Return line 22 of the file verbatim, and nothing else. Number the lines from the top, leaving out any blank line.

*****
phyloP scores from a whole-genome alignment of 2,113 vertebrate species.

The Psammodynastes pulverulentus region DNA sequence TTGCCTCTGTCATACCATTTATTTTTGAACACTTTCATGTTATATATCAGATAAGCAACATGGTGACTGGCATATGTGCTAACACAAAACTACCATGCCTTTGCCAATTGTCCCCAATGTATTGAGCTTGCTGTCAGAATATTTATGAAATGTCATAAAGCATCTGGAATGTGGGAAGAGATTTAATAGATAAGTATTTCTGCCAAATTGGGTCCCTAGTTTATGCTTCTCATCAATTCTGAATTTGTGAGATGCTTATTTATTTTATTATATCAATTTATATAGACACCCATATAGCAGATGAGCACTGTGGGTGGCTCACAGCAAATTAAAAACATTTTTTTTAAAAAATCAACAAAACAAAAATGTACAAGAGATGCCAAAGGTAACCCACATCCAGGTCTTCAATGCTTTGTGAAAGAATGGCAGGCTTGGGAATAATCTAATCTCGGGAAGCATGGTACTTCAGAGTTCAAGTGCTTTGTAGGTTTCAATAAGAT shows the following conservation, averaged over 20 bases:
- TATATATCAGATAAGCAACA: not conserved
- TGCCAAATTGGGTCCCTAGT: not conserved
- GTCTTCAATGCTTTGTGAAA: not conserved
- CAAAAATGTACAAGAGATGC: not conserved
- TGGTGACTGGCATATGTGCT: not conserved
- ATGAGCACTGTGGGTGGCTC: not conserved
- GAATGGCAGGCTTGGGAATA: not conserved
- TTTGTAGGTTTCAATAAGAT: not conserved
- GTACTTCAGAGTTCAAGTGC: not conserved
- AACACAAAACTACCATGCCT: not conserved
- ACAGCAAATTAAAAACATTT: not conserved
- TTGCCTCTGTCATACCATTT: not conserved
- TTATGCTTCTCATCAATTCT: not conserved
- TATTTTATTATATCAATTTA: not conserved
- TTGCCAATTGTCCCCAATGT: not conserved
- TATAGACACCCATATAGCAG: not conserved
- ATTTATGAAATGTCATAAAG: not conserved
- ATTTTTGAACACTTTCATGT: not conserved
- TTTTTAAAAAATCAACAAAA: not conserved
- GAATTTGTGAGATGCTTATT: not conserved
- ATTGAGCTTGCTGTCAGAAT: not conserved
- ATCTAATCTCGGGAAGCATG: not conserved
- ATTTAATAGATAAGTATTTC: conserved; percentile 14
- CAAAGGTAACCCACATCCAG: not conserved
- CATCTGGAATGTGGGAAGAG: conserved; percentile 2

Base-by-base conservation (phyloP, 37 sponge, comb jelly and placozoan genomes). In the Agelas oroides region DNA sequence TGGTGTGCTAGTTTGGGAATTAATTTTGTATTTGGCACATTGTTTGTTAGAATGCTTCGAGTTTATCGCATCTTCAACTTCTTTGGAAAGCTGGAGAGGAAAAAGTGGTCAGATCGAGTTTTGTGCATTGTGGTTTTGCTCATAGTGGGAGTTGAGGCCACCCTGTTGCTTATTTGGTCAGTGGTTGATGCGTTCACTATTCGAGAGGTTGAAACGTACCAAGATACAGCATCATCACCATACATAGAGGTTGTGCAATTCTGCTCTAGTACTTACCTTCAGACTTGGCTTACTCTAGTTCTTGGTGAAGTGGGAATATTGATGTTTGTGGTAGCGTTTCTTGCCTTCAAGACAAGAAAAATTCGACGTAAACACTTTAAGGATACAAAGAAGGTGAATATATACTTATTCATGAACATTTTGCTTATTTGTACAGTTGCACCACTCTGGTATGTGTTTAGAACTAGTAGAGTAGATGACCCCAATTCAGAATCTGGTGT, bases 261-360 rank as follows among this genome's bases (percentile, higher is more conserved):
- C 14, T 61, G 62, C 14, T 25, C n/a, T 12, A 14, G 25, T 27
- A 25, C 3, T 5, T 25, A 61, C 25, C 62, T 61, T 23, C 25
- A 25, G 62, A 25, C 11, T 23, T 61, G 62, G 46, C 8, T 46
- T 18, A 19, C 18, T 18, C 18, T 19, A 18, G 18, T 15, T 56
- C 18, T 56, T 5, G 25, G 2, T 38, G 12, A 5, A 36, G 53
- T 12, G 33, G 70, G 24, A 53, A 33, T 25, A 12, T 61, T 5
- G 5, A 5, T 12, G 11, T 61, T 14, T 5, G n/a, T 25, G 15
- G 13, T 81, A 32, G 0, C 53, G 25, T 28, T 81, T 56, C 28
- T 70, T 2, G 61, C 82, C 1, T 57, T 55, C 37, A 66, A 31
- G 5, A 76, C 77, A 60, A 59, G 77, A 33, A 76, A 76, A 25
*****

- GAATTTGTGAGATGCTTATT: not conserved